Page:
Saturday 22 February 2014

Garden visit: Hodsock Priory - snowdrops

Now that we have moved 'up North', we are in the process of discovering our new annual flower pilgrimages. In Oxfordshire, each year we would see the snowdrops at Kingston Bagpuize Gardens in February, the fritillaries at Iffley Meadows in April, and the bluebells at Foxholes in May. It's February, so time to find the snowdrops.

And find them we did, at Hodsock Priory, which is east of Sheffield and north of Worksop, and the very edge of Nottinghamshire and Yorkshire (it's in Nottinghamshire, just).

Hodsock Priory: looking towards the house from the garden

It was my chiropractor (of course?!) who alerted me to the fact that Hodsock was the place to go for snowdrops up this way. And she was right, it certainly is.

We started with the woodland walk first, had tea and cake, then visited the garden that semi-circles the house.
The beginning of the woodland walk

The woodland was a carpet of snowdrops, a sea of white that tantalised you from a distance and delivered up close. So, so many pretty snowdrops.

I love snowdrops, but make no claims to be a true galanthophile. I enjoy kneeling down and turning up their pretty flowers to get up close and personal and try to work out the different markings, but I couldn't name the variety I was looking at at the time. In fact the only reason I know I have G. Bagpuize Virginia in my garden is that the owner of the Kingston Bagpuize gardens dug some up and handed them too me! Without that knowledge, all I would know it they were a 'double' variety, and there is plenty of those in the Galanthus species.

However, you don't need to be an expert to enjoy the different varieties of snowdrops, and Hodsock has plenty.

The green marking is more defined in the photo below, compared to the one above.

A double variety...

And a single with broader leaves, Galanthus woronowii the label said.

Another single, with more grey-green leaves and a perky flower.

Hodsock has plenty of other early spring flowers to complement the snowdrops. It seemed around each bend in the path there was a new delight.

Prunus Mume, as you enter the garden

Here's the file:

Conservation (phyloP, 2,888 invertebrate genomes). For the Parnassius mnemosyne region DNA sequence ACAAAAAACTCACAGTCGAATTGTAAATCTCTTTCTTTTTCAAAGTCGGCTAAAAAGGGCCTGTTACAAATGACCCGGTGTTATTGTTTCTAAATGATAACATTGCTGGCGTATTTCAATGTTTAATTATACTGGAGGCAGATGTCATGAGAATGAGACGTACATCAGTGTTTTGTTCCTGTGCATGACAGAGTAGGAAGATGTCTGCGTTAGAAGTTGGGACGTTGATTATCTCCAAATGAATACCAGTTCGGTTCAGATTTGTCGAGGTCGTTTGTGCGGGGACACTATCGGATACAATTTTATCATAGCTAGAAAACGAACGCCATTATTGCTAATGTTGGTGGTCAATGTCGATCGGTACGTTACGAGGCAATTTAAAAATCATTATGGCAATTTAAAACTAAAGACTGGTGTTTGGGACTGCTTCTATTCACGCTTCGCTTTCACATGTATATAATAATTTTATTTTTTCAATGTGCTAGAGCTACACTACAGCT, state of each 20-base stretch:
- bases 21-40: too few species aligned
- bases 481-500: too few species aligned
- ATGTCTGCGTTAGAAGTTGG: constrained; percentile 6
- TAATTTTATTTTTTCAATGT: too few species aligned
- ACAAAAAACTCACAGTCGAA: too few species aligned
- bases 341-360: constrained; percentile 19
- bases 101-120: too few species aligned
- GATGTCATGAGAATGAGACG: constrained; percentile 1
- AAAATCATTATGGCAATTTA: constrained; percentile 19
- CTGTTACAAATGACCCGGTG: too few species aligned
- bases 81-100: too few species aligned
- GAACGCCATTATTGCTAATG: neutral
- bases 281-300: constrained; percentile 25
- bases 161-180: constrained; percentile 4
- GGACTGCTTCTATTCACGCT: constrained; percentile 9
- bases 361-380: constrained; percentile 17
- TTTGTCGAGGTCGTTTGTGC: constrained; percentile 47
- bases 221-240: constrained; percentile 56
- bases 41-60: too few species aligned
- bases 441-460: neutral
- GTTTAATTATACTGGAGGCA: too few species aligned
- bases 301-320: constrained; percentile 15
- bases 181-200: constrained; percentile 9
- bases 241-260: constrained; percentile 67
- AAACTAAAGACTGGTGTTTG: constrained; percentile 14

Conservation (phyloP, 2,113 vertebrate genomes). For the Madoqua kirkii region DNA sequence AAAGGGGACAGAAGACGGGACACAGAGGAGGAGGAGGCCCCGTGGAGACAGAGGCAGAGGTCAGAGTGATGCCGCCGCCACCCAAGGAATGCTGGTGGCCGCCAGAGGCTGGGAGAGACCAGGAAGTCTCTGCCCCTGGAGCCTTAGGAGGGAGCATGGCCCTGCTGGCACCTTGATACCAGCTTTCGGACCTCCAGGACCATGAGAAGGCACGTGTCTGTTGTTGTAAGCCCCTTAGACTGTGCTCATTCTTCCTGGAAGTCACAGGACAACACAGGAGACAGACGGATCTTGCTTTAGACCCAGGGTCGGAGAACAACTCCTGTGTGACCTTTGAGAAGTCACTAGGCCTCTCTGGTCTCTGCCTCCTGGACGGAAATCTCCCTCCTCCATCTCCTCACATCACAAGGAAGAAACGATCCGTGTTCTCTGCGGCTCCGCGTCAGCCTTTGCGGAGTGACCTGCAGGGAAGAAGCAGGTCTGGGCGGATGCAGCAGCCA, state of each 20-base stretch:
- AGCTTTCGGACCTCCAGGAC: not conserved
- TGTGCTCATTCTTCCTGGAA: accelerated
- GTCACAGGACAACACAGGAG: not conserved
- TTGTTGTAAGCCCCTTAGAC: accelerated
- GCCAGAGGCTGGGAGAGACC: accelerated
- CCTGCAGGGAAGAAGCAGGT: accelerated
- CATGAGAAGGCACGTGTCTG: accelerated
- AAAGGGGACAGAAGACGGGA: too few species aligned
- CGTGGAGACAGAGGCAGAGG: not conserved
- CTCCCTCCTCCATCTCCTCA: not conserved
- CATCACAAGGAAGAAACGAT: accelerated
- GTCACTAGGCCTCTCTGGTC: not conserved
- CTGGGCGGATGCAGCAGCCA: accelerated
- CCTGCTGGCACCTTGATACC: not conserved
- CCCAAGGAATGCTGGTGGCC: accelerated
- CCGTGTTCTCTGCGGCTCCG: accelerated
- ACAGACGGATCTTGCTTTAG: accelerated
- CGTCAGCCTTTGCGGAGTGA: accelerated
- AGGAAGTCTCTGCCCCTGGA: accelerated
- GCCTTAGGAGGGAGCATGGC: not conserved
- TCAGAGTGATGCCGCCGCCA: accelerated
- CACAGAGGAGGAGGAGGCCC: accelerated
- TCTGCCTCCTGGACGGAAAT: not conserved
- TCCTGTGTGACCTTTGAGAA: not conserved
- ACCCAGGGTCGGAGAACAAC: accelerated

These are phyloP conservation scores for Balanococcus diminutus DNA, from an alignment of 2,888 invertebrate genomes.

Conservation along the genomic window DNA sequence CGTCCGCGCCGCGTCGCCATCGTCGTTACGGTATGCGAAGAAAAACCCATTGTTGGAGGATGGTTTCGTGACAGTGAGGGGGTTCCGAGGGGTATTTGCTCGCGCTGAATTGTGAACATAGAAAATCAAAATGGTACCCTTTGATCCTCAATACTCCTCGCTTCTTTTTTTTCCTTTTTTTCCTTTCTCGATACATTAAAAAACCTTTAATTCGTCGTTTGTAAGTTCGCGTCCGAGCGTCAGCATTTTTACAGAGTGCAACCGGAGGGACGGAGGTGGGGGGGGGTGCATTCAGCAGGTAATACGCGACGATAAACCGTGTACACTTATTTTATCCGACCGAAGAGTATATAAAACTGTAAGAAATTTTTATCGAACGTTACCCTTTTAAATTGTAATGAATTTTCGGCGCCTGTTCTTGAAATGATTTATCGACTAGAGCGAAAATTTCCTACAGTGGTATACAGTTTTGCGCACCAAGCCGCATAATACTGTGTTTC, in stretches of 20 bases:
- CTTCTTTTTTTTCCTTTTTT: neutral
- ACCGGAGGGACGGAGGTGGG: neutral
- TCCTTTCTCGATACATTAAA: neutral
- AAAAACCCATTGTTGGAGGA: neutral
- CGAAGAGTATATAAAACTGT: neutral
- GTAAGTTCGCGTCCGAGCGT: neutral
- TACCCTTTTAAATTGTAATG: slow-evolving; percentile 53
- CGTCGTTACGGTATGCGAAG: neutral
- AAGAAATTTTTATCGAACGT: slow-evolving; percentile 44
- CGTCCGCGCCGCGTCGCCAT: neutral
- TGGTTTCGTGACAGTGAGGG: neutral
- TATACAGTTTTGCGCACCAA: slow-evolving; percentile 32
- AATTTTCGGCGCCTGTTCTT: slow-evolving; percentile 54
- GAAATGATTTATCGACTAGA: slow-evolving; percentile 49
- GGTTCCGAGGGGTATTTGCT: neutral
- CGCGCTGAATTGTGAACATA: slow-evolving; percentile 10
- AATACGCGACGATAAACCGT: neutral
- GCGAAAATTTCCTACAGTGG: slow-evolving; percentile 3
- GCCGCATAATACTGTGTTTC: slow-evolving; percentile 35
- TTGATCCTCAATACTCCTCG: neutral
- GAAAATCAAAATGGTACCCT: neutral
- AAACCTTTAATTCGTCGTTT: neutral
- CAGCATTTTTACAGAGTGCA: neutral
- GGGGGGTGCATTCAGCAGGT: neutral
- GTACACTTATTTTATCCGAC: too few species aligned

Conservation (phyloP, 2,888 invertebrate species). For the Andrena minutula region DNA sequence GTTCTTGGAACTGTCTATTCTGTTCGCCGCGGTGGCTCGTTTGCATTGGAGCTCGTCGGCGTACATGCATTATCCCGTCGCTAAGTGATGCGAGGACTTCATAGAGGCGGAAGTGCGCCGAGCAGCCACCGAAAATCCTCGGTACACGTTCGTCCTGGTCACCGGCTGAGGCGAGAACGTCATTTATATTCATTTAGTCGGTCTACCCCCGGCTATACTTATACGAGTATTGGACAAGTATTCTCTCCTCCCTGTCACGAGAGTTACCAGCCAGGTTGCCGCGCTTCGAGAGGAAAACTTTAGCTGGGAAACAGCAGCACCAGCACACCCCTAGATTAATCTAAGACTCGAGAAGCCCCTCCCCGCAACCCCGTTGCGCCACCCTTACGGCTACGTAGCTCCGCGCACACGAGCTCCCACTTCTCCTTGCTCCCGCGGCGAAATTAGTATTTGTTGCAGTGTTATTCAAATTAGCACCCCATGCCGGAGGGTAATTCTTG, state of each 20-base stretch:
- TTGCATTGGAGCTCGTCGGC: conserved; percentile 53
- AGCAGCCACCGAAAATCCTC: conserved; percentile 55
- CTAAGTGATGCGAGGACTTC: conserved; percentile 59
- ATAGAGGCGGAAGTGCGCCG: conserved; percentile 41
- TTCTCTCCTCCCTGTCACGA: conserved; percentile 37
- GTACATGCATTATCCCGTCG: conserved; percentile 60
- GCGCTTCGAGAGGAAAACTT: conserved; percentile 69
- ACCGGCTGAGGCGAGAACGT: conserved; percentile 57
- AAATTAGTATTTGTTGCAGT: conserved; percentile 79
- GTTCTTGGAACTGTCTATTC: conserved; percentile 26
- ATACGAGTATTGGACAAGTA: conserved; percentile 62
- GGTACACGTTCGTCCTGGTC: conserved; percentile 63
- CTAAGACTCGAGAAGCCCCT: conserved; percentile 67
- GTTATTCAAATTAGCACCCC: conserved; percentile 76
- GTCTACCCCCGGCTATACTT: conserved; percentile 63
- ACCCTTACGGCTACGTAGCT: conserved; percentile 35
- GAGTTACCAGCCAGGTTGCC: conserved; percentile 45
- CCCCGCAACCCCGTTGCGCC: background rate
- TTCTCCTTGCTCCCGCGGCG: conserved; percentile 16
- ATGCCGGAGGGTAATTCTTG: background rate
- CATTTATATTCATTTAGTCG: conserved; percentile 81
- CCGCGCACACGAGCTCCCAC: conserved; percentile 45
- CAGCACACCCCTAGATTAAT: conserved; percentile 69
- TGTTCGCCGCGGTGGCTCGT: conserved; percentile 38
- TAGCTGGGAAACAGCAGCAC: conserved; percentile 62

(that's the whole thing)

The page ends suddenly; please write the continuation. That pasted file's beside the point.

Reticulata irises

Leucojum Vernum, the snowflake

Random snowdrops, eranthus and a hellebore that snuck into the patch

Sweet and dainty: Narcissus Cedric Morris

The yellow Hamamelis was stunning against the blue sky

And I must not forget the many delightful hellebores, of which a selection below.

There was also room in the garden for the weird...

I had no idea what this was, but thanks to the ever-helpful Twitter gardeners I discovered that it is Butterbur - Petasites japonicus. My thanks to Tanya @VergetteGardens for identifying the plant for me. I must admit, I found it intriguing, but not necessarily attractive. It appeared quite 'alien' looking; though I may have been influenced by the Sci-Fi I've been reading over the last few days (all hail the United Federation of Planets*).

To add to the floral delights was the constant wonderful fragrance of Sarcococca and winter-flowering honeysuckle permeating throughout the garden. It is so wonderful and made me stop many times just to take a deep breathe and enjoy the scent.

Winter-flowering honeysuckle

What might be hard to believe from all the photos above, is that we didn't actually finish seeing all of the garden or the woodland walk! Yes, there was even more to see than what has been shown above... It will be no trial to return. In Hodsock Priory, I have found my new annual place of snowdrop pilgramage.

Before leaving, I picked up a couple of bulbs each of Galanthus Sam Arnott and Galanthus Ikariae. I'm going to plant them together under my damson tree. They are different enough from each other that I should be able to continue to know which one is which as they (hopefully) increase numbers over time. I wonder if there is any chance they might cross-fertilise and I end up with a new variety? Galanthus Gwenfar perhaps...

*yes, I'm a Trekkie.